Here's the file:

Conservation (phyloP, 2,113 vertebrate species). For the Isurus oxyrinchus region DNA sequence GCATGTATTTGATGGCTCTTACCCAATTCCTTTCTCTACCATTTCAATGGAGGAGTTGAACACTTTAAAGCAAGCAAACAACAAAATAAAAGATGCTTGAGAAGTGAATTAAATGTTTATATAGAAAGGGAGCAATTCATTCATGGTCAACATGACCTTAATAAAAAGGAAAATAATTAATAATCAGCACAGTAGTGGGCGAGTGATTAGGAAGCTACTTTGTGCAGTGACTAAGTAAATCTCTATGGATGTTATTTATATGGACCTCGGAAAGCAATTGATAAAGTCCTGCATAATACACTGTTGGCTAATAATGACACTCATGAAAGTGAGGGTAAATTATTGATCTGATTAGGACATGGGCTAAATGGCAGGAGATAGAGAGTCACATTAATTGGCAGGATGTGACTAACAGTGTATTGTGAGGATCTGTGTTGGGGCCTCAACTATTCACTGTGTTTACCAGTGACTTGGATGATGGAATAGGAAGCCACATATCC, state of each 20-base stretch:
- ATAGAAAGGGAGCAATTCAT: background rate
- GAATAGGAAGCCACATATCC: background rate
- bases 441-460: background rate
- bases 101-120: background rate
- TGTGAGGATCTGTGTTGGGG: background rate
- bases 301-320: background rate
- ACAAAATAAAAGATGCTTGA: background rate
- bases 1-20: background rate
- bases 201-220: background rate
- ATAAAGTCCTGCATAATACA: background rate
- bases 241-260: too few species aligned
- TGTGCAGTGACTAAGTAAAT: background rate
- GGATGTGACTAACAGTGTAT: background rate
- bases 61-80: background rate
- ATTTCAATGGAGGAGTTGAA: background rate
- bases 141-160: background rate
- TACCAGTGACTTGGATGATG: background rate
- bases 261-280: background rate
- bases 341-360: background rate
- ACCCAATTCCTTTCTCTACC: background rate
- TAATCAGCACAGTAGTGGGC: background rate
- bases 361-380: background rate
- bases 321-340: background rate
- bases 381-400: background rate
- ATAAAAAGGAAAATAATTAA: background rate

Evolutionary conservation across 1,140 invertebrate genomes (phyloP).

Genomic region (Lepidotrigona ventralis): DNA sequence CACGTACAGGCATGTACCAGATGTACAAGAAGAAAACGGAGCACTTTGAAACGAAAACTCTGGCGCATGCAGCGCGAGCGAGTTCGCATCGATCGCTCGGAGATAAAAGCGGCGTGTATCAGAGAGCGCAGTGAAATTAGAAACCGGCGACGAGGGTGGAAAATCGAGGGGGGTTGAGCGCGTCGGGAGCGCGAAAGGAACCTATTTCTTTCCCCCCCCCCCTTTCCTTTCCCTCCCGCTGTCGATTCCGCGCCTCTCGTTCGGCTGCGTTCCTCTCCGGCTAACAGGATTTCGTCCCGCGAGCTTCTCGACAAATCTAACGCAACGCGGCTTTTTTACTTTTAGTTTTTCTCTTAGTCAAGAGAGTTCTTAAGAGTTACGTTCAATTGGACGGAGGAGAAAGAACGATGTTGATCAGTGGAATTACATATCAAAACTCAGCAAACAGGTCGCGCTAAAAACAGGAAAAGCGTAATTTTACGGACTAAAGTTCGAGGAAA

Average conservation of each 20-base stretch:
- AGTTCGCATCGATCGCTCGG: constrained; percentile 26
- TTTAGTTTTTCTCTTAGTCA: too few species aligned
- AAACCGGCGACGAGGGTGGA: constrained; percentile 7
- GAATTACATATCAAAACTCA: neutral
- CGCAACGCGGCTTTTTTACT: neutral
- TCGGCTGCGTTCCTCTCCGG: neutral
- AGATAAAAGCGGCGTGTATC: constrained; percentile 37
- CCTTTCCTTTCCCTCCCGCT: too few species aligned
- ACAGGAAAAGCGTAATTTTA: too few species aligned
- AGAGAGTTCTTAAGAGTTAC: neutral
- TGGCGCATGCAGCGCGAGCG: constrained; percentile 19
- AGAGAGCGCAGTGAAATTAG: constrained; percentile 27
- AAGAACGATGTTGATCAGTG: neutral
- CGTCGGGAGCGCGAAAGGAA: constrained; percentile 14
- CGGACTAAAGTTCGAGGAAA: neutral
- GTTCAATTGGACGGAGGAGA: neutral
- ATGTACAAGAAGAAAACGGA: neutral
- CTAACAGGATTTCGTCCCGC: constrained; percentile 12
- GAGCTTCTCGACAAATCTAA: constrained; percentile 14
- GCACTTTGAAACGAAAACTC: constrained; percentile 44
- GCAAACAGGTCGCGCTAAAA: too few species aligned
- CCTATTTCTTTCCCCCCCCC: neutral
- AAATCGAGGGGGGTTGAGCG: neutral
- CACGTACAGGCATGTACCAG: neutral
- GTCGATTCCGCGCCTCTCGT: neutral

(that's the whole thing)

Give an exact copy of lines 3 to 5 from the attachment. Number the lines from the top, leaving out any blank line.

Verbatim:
- GAATAGGAAGCCACATATCC: background rate
- bases 441-460: background rate
- bases 101-120: background rate